The serial number doesn’t legally have to be added to the gun frame (or lower receiver) until the gun is at least 80 percent completed

Continue reading at Off The Grid News: How To Make A Legal Off-The-Books AR-15

CamoPaintAR15

When I purchased my AR15, I never really considered painting it and I loved the nice black finish. Over the years though I have come to realize that this beautiful black rifle really sticks out in the woods or anywhere else for that matter. All black has a habit of doing that unless it is dark. I finally came to the conclusion that it only made sense for me to paint my AR15 after considering a number of factors. For starters, I wear camouflage when I am hunting to blend in with the surrounding trees, brush and vegetation, so why shouldn’t my rifle? Secondly, professional soldiers who are trying to blend in go to great lengths to camouflage their location so giving your rifle the same treatment only makes sense. Why spend so much time on getting into a nice hiding spot, possibly with a ghillie suit and not have your rifle dressed for the occasion?

I know why I hesitated in the first place. When you pay that much for something, the last thing on your mind is to take a can of spray paint to it. I started researching how to camo paint your AR15 probably 6 months ago and knew I would try this out on my rifle eventually, but I was still a little hesitant to pull the (spray can) trigger and change the stock color of my beautiful black rifle. Maybe one of the things in the back of my mind was that if I ever paint my rifle, I will never be able to sell it. I don’t know why I considered that a problem because as of right now, there is no way I am going to part with my rifle. You can read into that what you like but it is one thing to take into consideration if you are thinking about a camo paint job for your little rifle.

I went online and read a lot about the painting process which if you have ever spray painted anything is ridiculously simple. Krylon has a line of paint that is specifically made for camouflage. Their camo paint works great on Ceramic, Glass, Hard Vinyl Plastic, Wrought Iron, Wicker, Metal, Wood and Plaster. That covered all the bases I needed and the colors perfectly matched all the cammo patterns I would use. As an added bonus, they have good instructions on how to paint camouflage patterns and even provide the camouflage stencils you can download for your own paint job. The stencils look similar to the random designs you would see on multicam patterns. The great part is that this can be used on any weapon out there so if you want to camo paint your hunting rifle (something I plan to do) this paint and the stencils will be perfect.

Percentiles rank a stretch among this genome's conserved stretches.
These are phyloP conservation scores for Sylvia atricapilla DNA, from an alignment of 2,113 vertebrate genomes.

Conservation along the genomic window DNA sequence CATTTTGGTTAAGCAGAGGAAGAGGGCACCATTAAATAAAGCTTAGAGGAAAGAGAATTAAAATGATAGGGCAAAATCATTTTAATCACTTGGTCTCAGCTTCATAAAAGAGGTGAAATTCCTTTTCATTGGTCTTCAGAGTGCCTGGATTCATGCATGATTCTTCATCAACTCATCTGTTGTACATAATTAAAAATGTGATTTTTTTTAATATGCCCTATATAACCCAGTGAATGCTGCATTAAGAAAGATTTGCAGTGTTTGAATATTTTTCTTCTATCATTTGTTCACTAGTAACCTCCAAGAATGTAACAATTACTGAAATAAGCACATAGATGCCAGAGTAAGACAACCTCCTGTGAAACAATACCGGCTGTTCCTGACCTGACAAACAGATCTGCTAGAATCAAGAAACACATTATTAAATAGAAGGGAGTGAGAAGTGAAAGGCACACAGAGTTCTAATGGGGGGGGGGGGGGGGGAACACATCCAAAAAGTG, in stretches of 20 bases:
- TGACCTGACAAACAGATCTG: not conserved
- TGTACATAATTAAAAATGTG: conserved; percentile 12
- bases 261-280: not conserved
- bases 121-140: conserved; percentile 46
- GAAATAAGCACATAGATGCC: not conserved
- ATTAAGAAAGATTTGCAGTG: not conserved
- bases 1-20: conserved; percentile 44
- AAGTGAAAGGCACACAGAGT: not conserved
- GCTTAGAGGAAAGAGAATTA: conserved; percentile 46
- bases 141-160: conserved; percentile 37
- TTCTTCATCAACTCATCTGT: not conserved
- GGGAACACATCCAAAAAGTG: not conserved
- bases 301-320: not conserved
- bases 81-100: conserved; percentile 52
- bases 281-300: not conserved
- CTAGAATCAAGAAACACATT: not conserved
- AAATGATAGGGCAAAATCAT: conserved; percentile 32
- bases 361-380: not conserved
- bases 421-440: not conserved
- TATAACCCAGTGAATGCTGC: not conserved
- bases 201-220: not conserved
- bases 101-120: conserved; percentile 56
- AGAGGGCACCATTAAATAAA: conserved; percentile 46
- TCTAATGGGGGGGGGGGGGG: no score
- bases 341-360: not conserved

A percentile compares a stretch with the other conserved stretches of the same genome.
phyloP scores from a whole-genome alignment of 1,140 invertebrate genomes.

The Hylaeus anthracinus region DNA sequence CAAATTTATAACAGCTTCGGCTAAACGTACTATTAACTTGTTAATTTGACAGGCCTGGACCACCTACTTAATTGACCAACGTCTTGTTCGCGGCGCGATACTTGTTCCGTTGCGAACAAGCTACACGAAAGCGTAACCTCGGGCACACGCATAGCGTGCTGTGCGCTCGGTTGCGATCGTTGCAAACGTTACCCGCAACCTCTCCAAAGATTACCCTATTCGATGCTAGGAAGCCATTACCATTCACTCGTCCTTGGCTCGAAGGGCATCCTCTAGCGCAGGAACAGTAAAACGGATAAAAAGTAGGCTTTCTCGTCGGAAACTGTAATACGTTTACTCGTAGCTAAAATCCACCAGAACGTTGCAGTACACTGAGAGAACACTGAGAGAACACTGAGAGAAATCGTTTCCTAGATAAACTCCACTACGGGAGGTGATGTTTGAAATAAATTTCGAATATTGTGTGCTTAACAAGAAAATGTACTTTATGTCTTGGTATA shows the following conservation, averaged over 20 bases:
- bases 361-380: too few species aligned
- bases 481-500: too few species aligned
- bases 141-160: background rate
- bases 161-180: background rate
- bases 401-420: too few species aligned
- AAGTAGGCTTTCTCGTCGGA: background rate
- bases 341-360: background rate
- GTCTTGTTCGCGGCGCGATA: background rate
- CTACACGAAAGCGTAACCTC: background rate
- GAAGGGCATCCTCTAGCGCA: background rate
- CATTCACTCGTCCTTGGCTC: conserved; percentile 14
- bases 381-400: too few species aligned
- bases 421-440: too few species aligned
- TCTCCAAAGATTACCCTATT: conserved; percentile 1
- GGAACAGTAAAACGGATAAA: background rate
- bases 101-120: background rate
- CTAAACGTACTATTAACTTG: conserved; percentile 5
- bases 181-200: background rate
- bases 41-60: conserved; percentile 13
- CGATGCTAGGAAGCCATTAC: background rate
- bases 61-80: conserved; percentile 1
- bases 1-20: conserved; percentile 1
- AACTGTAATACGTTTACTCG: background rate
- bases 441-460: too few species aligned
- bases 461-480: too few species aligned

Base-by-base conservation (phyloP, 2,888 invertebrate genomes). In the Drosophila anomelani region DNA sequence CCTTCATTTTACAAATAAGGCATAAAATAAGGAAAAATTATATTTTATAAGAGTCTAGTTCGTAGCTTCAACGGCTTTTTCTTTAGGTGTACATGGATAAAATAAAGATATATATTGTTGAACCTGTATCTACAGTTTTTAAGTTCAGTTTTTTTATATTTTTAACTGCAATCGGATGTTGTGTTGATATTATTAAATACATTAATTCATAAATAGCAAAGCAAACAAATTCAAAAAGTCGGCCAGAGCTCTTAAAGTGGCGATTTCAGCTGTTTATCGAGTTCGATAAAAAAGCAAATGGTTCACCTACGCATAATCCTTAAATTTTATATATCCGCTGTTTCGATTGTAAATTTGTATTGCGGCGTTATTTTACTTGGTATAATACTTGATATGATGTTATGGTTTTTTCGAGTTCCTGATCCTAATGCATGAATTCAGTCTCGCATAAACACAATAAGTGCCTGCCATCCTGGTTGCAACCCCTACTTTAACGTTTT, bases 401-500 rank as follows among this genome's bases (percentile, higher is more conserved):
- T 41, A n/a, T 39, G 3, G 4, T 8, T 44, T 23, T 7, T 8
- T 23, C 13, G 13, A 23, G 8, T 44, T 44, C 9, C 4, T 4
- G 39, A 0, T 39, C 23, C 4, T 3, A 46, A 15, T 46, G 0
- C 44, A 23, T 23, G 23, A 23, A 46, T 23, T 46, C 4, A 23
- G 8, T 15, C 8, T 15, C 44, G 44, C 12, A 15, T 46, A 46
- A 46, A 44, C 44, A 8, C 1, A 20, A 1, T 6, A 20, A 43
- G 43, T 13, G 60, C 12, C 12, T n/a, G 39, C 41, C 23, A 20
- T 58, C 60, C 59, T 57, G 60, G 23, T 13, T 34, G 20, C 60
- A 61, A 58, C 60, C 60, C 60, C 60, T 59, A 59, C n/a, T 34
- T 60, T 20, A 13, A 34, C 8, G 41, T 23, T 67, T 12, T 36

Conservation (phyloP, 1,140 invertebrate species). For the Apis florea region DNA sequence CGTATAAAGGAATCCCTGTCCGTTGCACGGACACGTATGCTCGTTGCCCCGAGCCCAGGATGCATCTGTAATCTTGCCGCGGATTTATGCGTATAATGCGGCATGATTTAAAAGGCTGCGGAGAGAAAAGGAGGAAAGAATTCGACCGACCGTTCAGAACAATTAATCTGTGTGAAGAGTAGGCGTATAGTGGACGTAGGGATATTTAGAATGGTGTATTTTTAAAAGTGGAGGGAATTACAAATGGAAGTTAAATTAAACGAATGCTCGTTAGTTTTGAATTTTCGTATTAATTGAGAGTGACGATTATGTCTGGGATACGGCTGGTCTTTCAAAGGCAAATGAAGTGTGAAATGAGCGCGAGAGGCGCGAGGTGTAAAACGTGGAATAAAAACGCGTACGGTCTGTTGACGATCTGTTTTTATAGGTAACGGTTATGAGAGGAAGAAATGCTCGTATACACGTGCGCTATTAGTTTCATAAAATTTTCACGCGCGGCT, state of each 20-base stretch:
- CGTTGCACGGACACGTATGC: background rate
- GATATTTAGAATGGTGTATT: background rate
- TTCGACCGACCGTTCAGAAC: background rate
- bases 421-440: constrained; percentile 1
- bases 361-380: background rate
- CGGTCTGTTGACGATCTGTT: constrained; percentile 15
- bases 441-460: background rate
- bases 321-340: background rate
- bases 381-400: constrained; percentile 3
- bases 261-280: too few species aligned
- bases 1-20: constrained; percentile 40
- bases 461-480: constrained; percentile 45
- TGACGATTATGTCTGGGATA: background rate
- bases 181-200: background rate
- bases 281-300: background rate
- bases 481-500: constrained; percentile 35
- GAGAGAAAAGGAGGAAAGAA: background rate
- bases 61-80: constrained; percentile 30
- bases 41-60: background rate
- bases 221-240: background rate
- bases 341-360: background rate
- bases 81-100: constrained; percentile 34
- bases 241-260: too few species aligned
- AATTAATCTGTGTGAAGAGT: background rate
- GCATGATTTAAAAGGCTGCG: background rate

Rustoleum makes camo paint colors too but I used the Krylon for my rifle.

How to camo paint your AR15

The first thing I did was to remove my sling, scope and light. The reason I removed the scope is that I just purchased it and I want to make sure it will work before I cover it in paint. That is one modification I am sure they wouldn’t take back. The scope is a Nikon P-223 that is designed specifically for the AR platform. I will be reviewing this scope in the future.

CamoAR1

Once I had the extras removed, I used painters tape to cover the magazine well, the trigger and the ejection port cover spring so that no paint would get in these areas. I am sure it would have been fine if I painted them, but I took the precaution just in case. Then as everything was wrapped up and ready, I hung the AR up and sprayed it down with brake cleaner. You can buy this at any auto store. The Krylon instructions said you didn’t need any primer but I wanted to make sure I removed the extra oils so the paint would adhere as well as possible. Once the rifle had been sprayed with the brake cleaner, I let it sit for about an hour to dry.

BaseCoat

The instructions from Krylon said to work your way from lightest to darkest color. I used three colors (Kahki, Olive and Brown) and I think these are a great match for this time of year and the vegetation we have around our home. The great thing about this camo paint job is that you can repaint the rifle when the seasons change or if you make a mistake. The Krylon went on beautifully and had a great smooth finish that covered nicely. I don’t even think I used a half can on the whole rifle and it looked so good I half considered just leaving it like this.